Ambition sermon ideas

Ambition is a strong desire to achieve. Ambition may be noble or selfish, and it's often hard to figure out which type of ambition is dominant in another person, and even in ourselves. Christians shouldn't shrink from attempting fine things just because they are unsure whether their aim is selfish or noble. God's kingdom will come whether in working toward it we have good motivations or not. In helping to shape how we live, sermons frequently talk about ambition, about the desire to achieve. Our prayers, songs, and sermons can point to God as the author and perfector of every good thing. 

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What does the Bible say about ambition?

The Bible passages below can be used in sermons, prayers, pastoral care, or worship planning focused on ambition. 

  • Genesis 11:4, the building of Babel, a city with a tower reaching to the heavens
  • Proverbs 21:21, pursuing righteousness and kindness will bring life and honor 
  • Isaiah 14:12-15, those who thought too highly of thmeselves are brought down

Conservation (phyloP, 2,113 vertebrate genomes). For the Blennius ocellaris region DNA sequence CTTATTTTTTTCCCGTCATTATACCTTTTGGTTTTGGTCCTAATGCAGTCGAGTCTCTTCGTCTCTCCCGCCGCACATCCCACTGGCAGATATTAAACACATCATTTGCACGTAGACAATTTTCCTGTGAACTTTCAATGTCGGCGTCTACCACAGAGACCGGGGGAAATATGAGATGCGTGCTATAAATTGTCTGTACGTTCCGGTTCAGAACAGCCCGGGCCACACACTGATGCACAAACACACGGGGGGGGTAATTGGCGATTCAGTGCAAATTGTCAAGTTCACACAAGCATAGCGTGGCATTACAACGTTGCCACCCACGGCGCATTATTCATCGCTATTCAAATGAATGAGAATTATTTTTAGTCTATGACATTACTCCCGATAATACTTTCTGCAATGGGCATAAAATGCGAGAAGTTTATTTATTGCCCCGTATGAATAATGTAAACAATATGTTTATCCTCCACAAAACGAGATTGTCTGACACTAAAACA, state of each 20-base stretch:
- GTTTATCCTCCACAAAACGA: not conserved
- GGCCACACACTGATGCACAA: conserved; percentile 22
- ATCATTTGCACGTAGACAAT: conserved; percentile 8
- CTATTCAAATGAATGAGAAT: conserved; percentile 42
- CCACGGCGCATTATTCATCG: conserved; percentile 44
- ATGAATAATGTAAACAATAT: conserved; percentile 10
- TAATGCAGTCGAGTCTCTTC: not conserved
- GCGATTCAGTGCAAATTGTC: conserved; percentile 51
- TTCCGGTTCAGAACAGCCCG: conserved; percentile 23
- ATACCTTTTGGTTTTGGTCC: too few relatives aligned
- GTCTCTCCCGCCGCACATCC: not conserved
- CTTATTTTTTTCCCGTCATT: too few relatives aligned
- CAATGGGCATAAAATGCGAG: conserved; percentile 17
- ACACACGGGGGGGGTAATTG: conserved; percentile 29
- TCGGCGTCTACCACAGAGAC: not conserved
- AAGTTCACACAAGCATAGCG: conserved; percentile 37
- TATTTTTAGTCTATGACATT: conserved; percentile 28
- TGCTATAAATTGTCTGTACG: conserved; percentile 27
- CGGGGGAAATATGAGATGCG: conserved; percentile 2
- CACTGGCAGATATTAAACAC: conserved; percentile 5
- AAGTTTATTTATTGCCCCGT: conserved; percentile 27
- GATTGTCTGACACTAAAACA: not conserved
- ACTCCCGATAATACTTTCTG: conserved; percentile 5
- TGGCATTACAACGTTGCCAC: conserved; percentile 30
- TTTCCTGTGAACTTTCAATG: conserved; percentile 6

• Matthew 4:8-10, the devil takes Jesus to a high mountain to test him
  • Matthew 5:6, Jesus says that those who hunger and thirst for rightousness will be satisfied
  • Matthew 6:33, Jesus says that if we strive first for the kingdom of God and his righteousness, he will provide for our daily needs as well
  • Luke 9:25, Jesus asks how we profit if we gain the whole world, but lose or forfeit oursevles
  • Romans 2:7-8, there will be retribution for those governed by selfish ambition
  • Romans 15:20, Pauls's ambition is to proclaim the good news to those who have never heard of Christ
  • 1 Corinthians 14:12, encouragement to excel in spiritual gifts for the building up of the church
  • 2 Corinthians 5:6-9, walk by faith and not by sight, with the aim of pleasing the Lord
  • Galations 5:19-21, those enmeshed in idolatry and other sinful behaviors will not inherit the kingdom of God
  • Philippians 2:3, Paul's entreaty to do nothing from selfish ambition or empty conceit, but to be humble with respect to others